The reopening of the Silk Road began in 1992 under the auspices of the European Union, and included three components: a Eurasian Continental railroad bridge, a major highway including, in the future, a fiberoptic highway, and a pipeline network. Today these projects enjoy the financial backing of major international banks and institutions. TRACECA (Transport Corridor Europe-Caucasus-Asia) already links China's east coast to Rotterdam by rail , with a northern corridor operational since December 2004 (through Mongolia, Kazakhstan, Russia, and Western Europe). The Asian Highway Agreement was signed in 2004. Backed by 32 countries, it will feature routes from Tokyo to Bulgaria through a unified highway system. The most visible component of this transportation system is the network dubbed Pipelineistan. The announcement in July 2006 of a Russian-sponsored Iran-Pakistan-India gas pipeline or IPIL is its latest development. Thanks to Russia's overtures to Algeria, this network has the potential of linking all major gas-producing countries (including Kazakhstan and Turkmenistan, the world's gas-richest countries), covering a territory as large as the medieval Islamic world. Complemented by a strengthening of Russia's ties with Central Asian countries and with China, this "gas-OPEC" could make the original oil-OPEC obsolete, and Russia the champion of the New Silk Road. To support these initiatives, a unified Central Asian economic space is emerging through the creation of regional economic and strategic alliances such as the Shanghai Cooperation Organization and the Eurasian Economic Community, in partnership with the European Union, Russia, China, the United Nations, and many other international organizations and banks. Trans-national solutions are being sought to alleviate poverty, insure development, transport energy, and insure security. With the creation of land transportation corridors, the Silk Road extends from the Atlantic to Australia through the Panama and Suez canals. Tomorrow every major trade route across the globe will once again transit through Central Asia.

To build this new system, world governments and citizens must take notice of each other and develop respectful, ethically-based principles of reciprocal behavior. Government and other official relations must be accompanied by a multi-cultural, oecumenical dialogue by the major religious faiths and philosophical systems involved. At the foundation of such dialogue is the mandate to renounce violence. Only then can economic competition be replaced with cooperation, civilizational clashes with acceptance, and war by lasting peace.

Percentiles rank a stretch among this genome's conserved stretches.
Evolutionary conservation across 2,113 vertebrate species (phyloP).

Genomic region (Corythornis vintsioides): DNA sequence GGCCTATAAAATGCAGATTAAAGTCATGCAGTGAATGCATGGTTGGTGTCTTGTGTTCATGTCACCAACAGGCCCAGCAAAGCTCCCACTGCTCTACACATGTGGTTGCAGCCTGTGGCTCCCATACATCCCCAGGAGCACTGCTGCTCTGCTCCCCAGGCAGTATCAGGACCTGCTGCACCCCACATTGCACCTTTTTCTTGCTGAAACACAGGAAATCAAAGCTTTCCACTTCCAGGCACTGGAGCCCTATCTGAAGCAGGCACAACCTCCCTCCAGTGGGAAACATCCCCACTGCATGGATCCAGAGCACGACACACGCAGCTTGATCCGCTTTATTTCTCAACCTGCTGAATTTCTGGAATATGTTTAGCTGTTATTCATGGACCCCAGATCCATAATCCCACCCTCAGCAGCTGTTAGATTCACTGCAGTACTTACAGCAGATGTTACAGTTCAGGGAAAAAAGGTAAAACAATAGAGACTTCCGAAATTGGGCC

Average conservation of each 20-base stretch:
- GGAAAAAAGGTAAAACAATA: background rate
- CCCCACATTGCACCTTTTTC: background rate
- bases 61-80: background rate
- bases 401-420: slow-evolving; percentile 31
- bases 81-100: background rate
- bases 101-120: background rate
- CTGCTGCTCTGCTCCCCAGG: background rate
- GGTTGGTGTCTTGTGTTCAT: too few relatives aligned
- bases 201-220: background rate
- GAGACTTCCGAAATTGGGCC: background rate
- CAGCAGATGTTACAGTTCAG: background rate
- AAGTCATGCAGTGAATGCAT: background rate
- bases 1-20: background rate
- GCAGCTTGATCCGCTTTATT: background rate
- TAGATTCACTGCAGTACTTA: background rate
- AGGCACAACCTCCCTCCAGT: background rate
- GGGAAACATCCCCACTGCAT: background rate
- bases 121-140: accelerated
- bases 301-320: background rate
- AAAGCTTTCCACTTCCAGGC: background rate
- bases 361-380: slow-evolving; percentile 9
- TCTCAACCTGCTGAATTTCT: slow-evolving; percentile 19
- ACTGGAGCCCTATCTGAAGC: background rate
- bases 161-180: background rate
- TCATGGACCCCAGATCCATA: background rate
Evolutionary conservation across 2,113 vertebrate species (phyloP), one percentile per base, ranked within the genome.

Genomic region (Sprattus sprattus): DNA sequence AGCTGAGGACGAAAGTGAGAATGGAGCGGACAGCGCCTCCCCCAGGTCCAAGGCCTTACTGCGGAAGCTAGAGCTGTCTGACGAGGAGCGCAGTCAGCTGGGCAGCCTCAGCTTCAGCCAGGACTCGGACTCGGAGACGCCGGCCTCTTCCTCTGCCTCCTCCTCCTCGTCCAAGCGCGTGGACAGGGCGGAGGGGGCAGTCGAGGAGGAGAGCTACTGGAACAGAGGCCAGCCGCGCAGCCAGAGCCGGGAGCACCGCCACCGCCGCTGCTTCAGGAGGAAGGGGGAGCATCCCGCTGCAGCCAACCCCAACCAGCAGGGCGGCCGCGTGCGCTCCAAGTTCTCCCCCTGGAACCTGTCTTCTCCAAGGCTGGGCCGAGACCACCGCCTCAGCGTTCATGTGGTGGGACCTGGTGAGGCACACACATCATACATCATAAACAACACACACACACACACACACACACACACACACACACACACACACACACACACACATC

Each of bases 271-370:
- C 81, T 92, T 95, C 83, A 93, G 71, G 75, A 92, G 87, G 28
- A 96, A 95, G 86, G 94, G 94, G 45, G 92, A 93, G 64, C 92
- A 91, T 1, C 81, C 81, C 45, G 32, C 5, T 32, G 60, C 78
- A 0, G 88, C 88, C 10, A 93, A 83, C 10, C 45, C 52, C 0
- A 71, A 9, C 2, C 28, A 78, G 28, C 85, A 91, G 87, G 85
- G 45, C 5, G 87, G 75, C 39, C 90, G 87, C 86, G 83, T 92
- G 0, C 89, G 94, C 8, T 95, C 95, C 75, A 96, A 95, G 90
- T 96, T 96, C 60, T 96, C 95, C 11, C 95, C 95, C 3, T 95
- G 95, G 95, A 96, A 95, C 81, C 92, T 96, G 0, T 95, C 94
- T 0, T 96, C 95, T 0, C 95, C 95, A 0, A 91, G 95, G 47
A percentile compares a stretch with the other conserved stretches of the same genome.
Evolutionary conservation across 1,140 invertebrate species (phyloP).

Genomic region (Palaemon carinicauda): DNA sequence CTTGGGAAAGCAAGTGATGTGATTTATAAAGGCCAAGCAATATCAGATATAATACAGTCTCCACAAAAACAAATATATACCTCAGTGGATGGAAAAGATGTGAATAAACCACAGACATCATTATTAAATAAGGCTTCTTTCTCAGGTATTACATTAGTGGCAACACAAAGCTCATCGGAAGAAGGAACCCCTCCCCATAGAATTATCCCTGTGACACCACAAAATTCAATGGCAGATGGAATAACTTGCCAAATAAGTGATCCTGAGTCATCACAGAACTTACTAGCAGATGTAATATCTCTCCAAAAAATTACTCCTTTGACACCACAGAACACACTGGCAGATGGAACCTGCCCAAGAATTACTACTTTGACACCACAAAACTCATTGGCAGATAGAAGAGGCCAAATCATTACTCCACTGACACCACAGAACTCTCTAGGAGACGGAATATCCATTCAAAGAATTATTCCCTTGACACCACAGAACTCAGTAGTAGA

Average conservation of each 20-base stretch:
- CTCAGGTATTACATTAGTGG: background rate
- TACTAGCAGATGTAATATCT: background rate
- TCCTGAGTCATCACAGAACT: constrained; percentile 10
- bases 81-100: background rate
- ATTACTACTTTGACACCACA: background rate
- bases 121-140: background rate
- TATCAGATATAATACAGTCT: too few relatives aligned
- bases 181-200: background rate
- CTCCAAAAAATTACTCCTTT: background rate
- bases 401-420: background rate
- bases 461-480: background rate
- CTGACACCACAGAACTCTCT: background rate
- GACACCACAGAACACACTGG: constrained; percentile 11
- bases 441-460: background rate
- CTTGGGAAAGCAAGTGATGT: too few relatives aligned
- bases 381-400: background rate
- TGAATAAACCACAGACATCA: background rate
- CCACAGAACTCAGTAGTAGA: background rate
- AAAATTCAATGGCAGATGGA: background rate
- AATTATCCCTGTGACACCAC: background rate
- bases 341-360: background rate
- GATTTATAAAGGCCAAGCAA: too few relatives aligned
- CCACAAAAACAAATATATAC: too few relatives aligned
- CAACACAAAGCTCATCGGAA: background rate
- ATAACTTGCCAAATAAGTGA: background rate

Intellectual honesty mandates disengaging from exceptionalist perspectives, looking at the broad picture, and facing all the facts, including history's lessons. Intellectual honesty further mandates reconciling analysis and policy. In his book With or Against the World? America's Role Among the Nations, Jim Skillen asks, "Is it wise for us to continue to fight terrorism only by reference to our own criteria of judgment?" According to Charles William Maynes, President of the Eurasia Foundation and editor of the Asia Times, current developments in the Muslim world require a broader vision of regionalism and the willingness to reconcile democracy and Islam in a non-colonial way.

Open-mindedness mandates listening. President Putin's recent comments opposing a continuation of the nineteenth century Western colonial, civilizing mission, should not be construed as an excuse for a new containment policy. With the new priorities of global and energy security, and sustainable social and economic development, the new world order must respect diversity. Russia apparently seeks to gain a place as cultural and civilizational bridge between the West and the Middle East. Constructive dialogues across the Eastern Orthodox, Islamic, Confucian, and Judeo-Christian civilizations are an important component of the fight against terror. Present conflicts call for the kind of trans-national cooperation that is sustained by a set of shared values. There are precedents for such cross-cultural and cross-national understanding. The Biblical Golden Rule is universally recognized across world religions. Western Humanism does promote the values of tolerance, intellectual thoroughness, reason, respect, and integrity. Last but certainly not least, twentieth century leaders from Mohandas Gandhi to Martin Luther King, Jr. and Nelson Mandela have shown that real change is effected by a participation of all to the ethics of non-violence, which they taught us is an ideal to be pursued in spite of indomitable obstacles.

© Copyright 2007. All rights reserved. Center for Christian Studies at Gordon College.

Selective Bibliography

Stephen Blank, "Missing: A modern-day Silk Road." Asia Times #5, October 17, 2002. Accessed on 2/16/2006 at http://www.cdi/org/russia/227-5-pr.cfm

Stephen Blank. "Benign Hegemony? Russia's Grand Delusion." 2003. Accessed on 2/16/2006 at

Alice-Catherine Carls. "Hostage to a Pipeline? Russia, the Caucasus, and the Silk Road of the 21st Century." (Public Justice Report, Third Quarter 2000, 8-9).

James W. Skillen. With or Against the World? America's Role Among the Nations (Rowman Littlefield and the Center for Public Justice, 2005).

Fiona Hill and Florence Fee. "Fueling the Future: The Prospects for Russian Oil and Gas." Demokratizatsiya, Vol. 10, No. 4, Fall 2002, 462-487.

Samuel Huntingdon. The Clash of Civilizations and the Remaking of World Order. Simon and Schuster, 1996

Alfred Thayer Mahan. The Problem of Asia and its effect upon international policies. 1901 (Reprinted by Transaction Publishers, 2003).